[oclug] General Debian questions from a Redhat guy.
Michael P. Soulier
msoulier at storm.ca
Sun Aug 11 21:35:34 EDT 2002
On 11/08/02 Richard Wayne did speaketh:
> I have just installed Woody using LordSutch.com's Mini-install CD and
> apt-get. I have several years experience with Redhat distros but I've been
> wanting to try Debian for sometime now and I finally got some spare
> hardware. I was VERY impressed by apt-get, it may be worth switching to
> Debian for that alone!
That and their policies make one hell of a solid distribution.
> 1) What non-gui tool is used for stopping/starting services and setting the
> services that come up at boot time? (The Debian equiv of the 'chkconfig' and
> 'service' commands)
I'm not sure there is one. I manage the symlinks myself. I've only
occasionally wanted something more.
> 2) Where the best place to find Debian documentation? Especially Debian
> administration tools? (debian.org does not seem to be up to Redhat when it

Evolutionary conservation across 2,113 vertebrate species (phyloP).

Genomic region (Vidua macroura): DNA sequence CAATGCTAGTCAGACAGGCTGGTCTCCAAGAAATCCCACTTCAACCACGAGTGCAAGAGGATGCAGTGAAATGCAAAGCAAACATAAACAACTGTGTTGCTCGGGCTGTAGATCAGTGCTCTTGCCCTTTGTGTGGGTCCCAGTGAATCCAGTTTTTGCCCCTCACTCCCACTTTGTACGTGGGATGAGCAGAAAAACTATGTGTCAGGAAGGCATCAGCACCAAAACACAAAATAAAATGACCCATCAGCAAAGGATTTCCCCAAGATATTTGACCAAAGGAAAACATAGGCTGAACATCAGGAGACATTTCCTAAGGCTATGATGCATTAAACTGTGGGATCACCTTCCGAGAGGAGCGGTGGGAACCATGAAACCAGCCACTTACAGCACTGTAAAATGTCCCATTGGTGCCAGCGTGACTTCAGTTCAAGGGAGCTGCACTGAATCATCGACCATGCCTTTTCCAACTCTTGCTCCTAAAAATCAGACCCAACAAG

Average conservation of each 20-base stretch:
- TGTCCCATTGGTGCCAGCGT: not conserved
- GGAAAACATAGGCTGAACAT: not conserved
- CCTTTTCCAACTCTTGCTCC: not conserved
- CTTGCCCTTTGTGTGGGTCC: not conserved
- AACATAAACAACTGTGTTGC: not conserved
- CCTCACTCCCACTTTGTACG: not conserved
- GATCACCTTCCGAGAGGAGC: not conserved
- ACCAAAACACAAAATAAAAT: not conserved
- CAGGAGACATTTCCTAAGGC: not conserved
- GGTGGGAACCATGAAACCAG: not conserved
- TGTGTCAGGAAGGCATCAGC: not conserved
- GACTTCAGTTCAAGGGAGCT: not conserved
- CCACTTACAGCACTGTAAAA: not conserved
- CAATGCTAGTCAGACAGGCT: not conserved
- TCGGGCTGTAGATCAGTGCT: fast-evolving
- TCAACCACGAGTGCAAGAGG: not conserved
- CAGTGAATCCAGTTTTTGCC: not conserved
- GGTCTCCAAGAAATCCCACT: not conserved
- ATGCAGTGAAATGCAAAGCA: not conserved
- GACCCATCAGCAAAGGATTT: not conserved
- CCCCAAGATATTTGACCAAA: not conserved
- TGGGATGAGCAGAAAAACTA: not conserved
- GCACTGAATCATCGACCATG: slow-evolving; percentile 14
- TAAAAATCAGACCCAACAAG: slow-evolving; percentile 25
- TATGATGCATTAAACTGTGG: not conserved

> comes to documentation)
I use the manpages myself, but you might try the "debian-guide" package.
> 3) What tool is used as the equiv of the 'rpm -q' and 'rpm -V' commands?
> (Querying and verifying installed packages)
rpm -V was always broken when I used RedHat, reporting broken packages
that weren't broken. As for installed packages, I usually do the following:
dpkg -l "*" | grep ^ii | less
dpkg -l "*packagesubstring*" | grep ^ii
You can also fire up aptitude and look at installed packages that way, but
I prefer the above.
> 4) Does the following exist: An "apt server proxy". I might in the future
> install Woody on more machines here at home. If I do this I would like to
> set up one machine that would actually get the packages I want to install
> and then pass them around to the other machines. Basically I would like each
> package to come through my ISP connection only once regardless of how many
> machines I install the package on.
apt-get install apt-proxy
Michael P. Soulier <msoulier at storm.ca>, GnuPG pub key: 5BC8BE08
"...the word HACK is used as a verb to indicate a massive amount
of nerd-like effort." -Harley Hahn, A Student's Guide to Unix
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